I am a doctor that now works in one of those strategy houses Don mentioned above. I have also worked with his agency in the past. Have a few minutes to spare so a few thoughts:
35 is unfortunately really pushing it somewhat. You will be older than some of the partners, yet at least 7 or so years behind them in career terms, maybe more.
Age will also be a problem due to the lifestyle. This job is harder than any medical job I did, generally in terms of pressure to deliver, long hours etc. It is a tough environment driven by financial gain and when you are in the office you are constantly working. There is no lying in the mess, it is 70ish hours per week of constant work. Being in the office till midnight every night or away from home for weeks at a time is no fun
when you are mid 30s with young kids. And the hours are very much unpredictable, unlike on-calls, so expect to be routinely cancelling dinner plans, drinks etc etc
Having said that, you wouldn't get me back into clinical medicine for anything - I enjoy this way more. The work is interesting, future options are great, the pay is incomparable, you get perks, you feel appreciated. The contrast with the NHS couldn't be bigger.
For people thinking about it now, my advice:
1) If it is the right time for you then get on with it asap. There are hundreds of doctors looking to move, and only a very small % will make it. You are already behind the curve and so do not have the luxury of hanging around. If now is not the right time for you then work out when is and start preparing/planning now. In my opinion, the optimum time is either immediately on registration or after 3-4 years when you have an exam.
2) Get professional advice on your CV and cover letter from a reputable agency. Pay if you have to. A medical CV and cover letter is totally inappropriate for the business world.
3) Research, research, research. You cannot know enough about the industry and, believe me, it is immediately apparent within seconds of talking to someone whether they are for real or not. In that regard treat every interaction with someone at a firm that you would like to interview with as an interview. You will be judged on everything (at least by me) and if you come across as unprepared or not fully motivated then your place will go to someone else.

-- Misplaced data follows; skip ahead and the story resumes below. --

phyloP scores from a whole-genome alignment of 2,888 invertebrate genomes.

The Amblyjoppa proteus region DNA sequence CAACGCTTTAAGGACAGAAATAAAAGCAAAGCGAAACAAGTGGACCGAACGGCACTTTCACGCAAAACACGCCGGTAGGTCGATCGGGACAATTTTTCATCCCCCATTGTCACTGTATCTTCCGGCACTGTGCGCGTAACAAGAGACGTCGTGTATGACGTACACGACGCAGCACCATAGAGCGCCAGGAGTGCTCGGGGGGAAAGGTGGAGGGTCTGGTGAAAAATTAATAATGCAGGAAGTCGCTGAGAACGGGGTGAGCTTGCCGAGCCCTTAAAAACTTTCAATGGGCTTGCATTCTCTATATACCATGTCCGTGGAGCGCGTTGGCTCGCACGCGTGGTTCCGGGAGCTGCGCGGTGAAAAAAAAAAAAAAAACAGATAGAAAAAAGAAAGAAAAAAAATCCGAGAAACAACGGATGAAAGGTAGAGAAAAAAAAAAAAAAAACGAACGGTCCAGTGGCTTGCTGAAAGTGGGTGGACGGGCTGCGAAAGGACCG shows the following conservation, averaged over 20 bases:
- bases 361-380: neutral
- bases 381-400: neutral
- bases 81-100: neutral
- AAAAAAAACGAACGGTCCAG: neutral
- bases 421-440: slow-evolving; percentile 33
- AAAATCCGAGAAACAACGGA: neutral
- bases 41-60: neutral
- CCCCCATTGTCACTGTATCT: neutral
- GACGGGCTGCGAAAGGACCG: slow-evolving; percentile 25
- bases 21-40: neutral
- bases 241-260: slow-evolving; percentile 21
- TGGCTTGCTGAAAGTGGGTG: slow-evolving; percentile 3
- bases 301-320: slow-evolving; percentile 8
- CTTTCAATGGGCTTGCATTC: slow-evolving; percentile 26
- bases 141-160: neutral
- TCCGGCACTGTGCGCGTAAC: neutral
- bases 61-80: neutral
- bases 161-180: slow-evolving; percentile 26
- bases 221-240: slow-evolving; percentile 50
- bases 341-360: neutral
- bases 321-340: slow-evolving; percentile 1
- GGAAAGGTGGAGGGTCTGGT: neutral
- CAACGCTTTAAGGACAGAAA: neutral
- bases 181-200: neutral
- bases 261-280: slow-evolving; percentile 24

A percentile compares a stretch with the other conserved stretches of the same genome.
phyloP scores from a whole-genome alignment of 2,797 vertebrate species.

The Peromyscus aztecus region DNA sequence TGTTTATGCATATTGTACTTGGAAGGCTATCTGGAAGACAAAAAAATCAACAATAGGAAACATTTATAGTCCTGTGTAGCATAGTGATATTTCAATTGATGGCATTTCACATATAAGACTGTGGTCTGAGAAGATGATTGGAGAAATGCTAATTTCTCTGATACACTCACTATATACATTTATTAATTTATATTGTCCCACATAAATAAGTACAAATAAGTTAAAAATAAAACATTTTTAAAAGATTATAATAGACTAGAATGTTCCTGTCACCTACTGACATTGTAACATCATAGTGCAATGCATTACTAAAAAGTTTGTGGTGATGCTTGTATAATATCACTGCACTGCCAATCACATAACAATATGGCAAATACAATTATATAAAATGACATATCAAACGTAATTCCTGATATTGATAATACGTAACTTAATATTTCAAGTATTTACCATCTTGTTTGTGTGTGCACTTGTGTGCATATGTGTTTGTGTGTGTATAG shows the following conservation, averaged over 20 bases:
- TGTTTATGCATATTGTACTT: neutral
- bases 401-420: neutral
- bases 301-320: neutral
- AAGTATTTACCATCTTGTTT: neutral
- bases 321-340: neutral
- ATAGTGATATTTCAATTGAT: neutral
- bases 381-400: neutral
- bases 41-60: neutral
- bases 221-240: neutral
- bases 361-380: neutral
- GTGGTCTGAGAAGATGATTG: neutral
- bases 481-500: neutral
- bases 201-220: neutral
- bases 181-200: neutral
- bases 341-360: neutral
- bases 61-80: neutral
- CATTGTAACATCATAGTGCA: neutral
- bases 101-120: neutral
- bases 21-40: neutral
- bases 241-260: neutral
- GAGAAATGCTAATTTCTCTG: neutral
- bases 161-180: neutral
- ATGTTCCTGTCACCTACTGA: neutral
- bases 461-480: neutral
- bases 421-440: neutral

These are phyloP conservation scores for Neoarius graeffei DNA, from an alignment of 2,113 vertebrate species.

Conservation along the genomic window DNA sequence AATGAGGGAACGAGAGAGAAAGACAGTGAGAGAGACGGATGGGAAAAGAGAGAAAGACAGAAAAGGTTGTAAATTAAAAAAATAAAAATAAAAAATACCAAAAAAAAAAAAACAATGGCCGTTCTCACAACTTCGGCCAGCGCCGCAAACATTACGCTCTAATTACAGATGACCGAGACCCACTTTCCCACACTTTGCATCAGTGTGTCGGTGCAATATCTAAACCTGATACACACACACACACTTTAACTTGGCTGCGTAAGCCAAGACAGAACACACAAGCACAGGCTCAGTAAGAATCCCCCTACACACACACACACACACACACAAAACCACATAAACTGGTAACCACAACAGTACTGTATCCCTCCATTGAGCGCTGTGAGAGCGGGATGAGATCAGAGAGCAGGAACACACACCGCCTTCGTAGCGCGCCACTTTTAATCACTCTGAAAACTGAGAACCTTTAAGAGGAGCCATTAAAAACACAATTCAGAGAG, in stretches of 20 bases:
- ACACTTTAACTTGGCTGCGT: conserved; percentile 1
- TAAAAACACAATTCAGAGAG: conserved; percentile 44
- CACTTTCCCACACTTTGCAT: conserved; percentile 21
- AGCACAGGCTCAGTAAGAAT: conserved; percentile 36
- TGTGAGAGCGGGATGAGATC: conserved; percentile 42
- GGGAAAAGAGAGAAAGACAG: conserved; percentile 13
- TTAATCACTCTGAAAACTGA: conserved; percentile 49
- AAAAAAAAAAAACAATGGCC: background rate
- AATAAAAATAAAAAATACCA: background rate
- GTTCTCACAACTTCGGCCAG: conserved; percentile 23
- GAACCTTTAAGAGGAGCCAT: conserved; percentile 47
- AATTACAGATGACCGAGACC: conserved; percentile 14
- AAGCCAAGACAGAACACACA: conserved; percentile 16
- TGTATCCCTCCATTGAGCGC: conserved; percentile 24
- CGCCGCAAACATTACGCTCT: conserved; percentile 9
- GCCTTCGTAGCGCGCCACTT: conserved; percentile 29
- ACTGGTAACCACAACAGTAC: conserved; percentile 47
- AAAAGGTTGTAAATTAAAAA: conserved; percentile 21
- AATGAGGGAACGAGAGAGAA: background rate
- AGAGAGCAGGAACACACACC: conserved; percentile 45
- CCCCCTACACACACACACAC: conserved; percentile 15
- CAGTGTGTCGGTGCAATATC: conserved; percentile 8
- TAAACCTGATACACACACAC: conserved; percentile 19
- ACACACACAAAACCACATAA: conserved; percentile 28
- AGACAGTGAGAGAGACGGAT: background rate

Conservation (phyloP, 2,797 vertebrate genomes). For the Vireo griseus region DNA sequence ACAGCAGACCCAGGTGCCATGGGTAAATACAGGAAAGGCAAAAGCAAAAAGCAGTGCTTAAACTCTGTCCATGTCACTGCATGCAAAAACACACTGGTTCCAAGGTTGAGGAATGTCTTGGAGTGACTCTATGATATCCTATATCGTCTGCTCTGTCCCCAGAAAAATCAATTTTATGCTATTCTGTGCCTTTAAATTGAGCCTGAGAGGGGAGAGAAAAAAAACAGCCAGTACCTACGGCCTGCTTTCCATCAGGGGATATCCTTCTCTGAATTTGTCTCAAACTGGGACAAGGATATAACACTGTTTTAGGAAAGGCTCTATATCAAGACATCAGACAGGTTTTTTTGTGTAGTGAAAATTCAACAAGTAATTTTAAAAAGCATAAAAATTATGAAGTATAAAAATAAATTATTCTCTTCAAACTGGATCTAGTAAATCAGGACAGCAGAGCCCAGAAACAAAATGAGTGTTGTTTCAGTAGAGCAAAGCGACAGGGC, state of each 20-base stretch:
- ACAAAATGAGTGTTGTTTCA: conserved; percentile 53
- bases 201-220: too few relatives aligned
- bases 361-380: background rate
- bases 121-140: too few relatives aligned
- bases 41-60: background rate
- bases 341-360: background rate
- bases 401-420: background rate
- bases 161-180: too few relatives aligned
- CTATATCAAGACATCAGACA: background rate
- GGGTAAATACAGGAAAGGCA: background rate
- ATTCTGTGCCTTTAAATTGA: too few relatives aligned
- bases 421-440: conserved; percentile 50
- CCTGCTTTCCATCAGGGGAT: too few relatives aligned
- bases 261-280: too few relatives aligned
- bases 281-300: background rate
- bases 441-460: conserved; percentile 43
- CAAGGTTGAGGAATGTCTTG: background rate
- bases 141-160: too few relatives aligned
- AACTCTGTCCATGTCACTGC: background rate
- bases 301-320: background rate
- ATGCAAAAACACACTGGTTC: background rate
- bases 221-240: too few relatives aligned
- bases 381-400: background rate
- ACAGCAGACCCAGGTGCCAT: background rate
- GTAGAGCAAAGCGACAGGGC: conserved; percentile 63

4) Come up with a very convincing story as to why you are leaving medicine. All the firms are well aware of MMC and will be actively looking to weed out those that really want to be surgeons but got shafted by the system. These firms want people that are ranked top in their classes at the best universities, and have consistently been top of their peer group. So you need a story to explain what has happened to you, why you are making this choice to leave medicine, and why you are making it now as opposed to two years ago. If you are a victim of MMC, don't say that in an interview - talk about why you want to work in consulting, not whay you are leaving medicine.
5) Practice business cases. Chances are you will never have done one, in which case it will be completely alien and you are extremely unlikely to do well unless you have practiced a lot
6) Expect it to take months rather than weeks, assume that you won't get in and establish plans B,C and D. This could be pharma, MBA or anything else, but I would definitely have applications to all running parallel to avoid having large gaps in your CV. A couple of years in pharma will look much better than continued drifting in clinical medicine and will add skills that are far more useful in a consulting environment should you switch later on.
Hope that is of some help